Rendered.ai provides multiple interfaces for generating synthetic data for computer vision including a web UI, typically used by data scientists who will configure synthetic data runs, and a python SDK, most often used by customers who want to integrate continuous synthetic data generation into a data pipeline.
Getting started with the Rendered.ai platform was quick, even in comparison with acquiring a large existing dataset. The cost of the subscription turned out to be about one quarter of the cost of some of the datasets that Francis has scoped out when shopping around for options and at the end of the project, his team had generated much more data than they would have been able to acquire from real sensor data. Beyond that, the team realized along the way that they would not have been able to easily modify real sensor datasets to the project-specified parameters. Ultimately, this meant that with Rendered.ai, the team was able to convey to Dstl that they had a high confidence in the ability to train on the specific sensor data that was specified for the objects of interest that were needed.
Because Rendered.ai operates in public cloud with standard terms of service, Faculty was able to more easily propose using a commercial PaaS than they would have been able to suggest a proprietary project-based setup of an inhouse synthetic data pipeline. Public cloud PaaS and SaaS can offer a cheaper alternative to government cloud or private cloud setup and, a big advantage of synthetic data, there’s nothing intrinsically secret or secure about fake datasets that prevent them from being generated outside secure facilities.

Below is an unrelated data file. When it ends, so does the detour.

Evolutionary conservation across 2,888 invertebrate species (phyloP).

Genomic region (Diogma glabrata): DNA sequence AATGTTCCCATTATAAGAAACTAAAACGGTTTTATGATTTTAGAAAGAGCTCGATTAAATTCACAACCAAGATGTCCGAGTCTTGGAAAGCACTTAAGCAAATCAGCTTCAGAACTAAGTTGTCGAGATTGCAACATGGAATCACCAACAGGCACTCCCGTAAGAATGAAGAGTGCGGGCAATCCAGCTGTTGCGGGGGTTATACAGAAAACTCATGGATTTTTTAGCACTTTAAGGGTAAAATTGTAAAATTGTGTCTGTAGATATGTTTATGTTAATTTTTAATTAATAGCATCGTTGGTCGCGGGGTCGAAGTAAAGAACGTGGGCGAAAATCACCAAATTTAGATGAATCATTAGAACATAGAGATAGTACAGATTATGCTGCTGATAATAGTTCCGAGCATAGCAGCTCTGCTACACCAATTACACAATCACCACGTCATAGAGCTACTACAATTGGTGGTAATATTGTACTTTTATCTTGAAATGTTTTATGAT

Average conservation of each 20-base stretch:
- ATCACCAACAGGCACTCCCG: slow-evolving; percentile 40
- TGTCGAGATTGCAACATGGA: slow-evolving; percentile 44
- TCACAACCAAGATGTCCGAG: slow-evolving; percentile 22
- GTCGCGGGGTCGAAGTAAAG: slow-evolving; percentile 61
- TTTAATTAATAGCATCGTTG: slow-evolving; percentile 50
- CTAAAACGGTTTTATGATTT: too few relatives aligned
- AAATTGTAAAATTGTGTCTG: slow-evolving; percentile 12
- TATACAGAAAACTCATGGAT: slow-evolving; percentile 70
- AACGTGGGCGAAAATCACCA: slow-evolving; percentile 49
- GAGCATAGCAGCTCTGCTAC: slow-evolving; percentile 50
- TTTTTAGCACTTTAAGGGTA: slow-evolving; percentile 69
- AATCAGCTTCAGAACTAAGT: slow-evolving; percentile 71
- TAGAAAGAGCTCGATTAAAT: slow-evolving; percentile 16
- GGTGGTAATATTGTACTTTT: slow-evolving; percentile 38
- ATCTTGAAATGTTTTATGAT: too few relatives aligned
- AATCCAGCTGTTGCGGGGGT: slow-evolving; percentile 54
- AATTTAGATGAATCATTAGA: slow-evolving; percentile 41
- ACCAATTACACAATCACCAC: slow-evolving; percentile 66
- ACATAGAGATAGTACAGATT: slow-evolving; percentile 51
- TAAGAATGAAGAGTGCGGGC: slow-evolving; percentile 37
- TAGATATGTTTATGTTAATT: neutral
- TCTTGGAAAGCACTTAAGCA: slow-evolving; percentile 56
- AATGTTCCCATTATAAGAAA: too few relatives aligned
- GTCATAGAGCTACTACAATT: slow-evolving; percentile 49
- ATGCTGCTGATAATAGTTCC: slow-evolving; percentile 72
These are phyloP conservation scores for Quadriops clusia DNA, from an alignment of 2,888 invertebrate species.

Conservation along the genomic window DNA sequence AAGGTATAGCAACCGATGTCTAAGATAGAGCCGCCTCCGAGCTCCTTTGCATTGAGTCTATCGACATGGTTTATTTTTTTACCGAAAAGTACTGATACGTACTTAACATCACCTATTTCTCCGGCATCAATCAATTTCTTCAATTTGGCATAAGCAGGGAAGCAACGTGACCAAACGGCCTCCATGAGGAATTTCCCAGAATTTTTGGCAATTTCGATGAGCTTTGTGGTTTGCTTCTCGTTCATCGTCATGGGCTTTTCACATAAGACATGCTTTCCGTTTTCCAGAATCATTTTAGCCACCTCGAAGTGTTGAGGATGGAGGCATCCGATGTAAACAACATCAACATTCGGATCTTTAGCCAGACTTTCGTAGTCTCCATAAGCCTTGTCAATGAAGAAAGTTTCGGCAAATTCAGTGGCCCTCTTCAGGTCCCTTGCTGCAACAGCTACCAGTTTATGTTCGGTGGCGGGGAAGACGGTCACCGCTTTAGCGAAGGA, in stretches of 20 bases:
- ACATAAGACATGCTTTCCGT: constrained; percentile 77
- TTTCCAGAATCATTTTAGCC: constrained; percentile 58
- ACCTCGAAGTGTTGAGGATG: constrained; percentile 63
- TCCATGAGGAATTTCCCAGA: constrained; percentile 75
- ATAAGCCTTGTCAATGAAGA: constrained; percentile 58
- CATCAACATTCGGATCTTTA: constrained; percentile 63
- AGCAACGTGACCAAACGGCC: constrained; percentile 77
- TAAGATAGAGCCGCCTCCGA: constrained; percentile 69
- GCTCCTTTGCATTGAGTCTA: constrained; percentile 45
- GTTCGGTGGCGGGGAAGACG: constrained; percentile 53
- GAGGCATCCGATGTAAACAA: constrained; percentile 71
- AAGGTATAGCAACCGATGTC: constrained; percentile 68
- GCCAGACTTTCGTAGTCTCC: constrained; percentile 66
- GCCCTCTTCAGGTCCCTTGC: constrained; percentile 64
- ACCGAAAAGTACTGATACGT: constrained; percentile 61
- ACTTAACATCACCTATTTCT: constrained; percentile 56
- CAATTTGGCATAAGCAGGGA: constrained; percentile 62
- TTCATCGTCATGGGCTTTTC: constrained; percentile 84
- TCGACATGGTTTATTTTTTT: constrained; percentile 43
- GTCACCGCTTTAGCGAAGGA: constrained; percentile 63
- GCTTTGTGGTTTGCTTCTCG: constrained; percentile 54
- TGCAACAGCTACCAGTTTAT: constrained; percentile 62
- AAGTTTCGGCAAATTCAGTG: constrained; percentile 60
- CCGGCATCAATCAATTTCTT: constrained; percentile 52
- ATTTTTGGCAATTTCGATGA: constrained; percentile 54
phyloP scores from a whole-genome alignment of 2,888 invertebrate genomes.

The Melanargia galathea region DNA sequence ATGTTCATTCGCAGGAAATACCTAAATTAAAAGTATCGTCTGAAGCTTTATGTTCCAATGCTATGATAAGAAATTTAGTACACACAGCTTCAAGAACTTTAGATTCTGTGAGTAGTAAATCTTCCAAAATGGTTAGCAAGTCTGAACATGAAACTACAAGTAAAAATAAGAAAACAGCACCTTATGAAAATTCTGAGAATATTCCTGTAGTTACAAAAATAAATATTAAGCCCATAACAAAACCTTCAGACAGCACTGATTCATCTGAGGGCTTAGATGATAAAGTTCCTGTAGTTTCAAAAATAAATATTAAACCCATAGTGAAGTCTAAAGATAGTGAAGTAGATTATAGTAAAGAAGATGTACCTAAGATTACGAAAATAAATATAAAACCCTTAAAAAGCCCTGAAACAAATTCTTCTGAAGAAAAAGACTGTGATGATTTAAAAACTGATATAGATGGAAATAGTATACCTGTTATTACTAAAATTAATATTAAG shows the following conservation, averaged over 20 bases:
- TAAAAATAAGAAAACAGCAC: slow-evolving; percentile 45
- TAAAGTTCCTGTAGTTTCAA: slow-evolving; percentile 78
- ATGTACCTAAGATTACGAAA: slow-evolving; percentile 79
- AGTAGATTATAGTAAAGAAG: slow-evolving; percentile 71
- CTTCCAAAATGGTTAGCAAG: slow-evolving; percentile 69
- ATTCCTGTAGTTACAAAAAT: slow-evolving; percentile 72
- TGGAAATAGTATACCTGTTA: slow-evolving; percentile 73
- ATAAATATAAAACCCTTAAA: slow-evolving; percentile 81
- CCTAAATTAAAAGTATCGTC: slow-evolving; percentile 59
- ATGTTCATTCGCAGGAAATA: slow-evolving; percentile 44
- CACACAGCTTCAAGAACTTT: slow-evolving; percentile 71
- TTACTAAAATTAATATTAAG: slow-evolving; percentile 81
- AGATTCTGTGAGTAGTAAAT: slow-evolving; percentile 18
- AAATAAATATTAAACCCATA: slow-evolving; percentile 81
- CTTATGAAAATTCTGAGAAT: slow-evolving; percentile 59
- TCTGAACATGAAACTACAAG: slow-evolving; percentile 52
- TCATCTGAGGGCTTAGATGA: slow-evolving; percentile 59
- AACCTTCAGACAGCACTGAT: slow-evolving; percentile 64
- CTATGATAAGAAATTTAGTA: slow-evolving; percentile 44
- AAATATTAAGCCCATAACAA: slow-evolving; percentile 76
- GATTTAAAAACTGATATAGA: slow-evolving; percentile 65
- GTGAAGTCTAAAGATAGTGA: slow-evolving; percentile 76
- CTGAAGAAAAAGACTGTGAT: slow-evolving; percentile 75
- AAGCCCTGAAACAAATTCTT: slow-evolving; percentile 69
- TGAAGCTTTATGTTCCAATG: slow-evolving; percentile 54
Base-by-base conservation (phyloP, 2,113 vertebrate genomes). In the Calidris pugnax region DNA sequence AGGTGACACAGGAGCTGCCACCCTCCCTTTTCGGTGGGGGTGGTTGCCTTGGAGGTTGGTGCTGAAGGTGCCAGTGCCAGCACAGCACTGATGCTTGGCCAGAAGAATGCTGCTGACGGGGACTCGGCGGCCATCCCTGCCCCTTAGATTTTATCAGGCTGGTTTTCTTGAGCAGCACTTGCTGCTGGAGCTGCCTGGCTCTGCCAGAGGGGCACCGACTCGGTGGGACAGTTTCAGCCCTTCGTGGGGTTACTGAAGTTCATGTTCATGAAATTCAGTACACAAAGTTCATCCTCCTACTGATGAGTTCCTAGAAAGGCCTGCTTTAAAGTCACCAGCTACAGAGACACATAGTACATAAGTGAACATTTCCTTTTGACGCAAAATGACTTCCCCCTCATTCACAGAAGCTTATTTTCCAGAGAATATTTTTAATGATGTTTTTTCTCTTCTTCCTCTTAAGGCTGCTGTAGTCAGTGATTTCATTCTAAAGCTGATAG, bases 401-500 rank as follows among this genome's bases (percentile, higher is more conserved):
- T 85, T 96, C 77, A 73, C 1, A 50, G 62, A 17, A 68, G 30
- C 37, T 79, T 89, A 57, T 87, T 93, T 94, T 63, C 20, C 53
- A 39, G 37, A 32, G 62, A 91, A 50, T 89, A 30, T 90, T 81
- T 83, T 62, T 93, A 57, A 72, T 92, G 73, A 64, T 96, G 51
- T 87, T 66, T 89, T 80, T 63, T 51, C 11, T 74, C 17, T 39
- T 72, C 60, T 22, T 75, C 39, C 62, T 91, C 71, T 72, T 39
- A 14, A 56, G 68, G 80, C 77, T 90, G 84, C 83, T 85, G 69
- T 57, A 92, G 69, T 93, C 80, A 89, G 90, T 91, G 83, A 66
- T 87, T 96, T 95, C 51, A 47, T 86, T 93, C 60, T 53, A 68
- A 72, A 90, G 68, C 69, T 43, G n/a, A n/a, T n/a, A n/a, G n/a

The Faculty and Kainos team found some unexpected benefits of working with Rendered.ai. Most data science teams are handed datasets, given a business problem, and then need to somehow manipulate the datasets to address some part of the needed analysis. With a synthetic data platform, Faculty’s data scientists were able to imagine new scenarios and dataset parameters, reconfigure the synthetic data runs, and then generate more data. When the customer came back and requested that Faculty come up with some mechanism to demonstrate that they could predict failure given a different distribution of events in the data, not only was the Faculty team able to control the distribution of objects observed in simulated output, they were also able to create abnormal test cases for definite failures, such as by coloring all of the objects of interest absurd colors using simple modifiers in the Rendered.ai tool kit.
Highlighting the experience of Rendered.ai, Francis reported, “My two Ph.D. level data scientists were always in this thing, even though I didn’t want them generating images, I wanted them doing data science. They got it. They ended up generating their own images and owning the workflow themselves.”
During the project, the Faculty and Kainos team also found a few experience issues that were communicated back to the Rendered.ai development team. As a result, Rendered.ai now has more interactive validation when configuring graphs that describe visually how synthetic data will be generated. Based on the feedback from Faculty and other customers, the web interface also now has better tools for inspecting datasets, with the intent to allow data scientists to more quickly inspect how their synthetic data is being generated and annotated.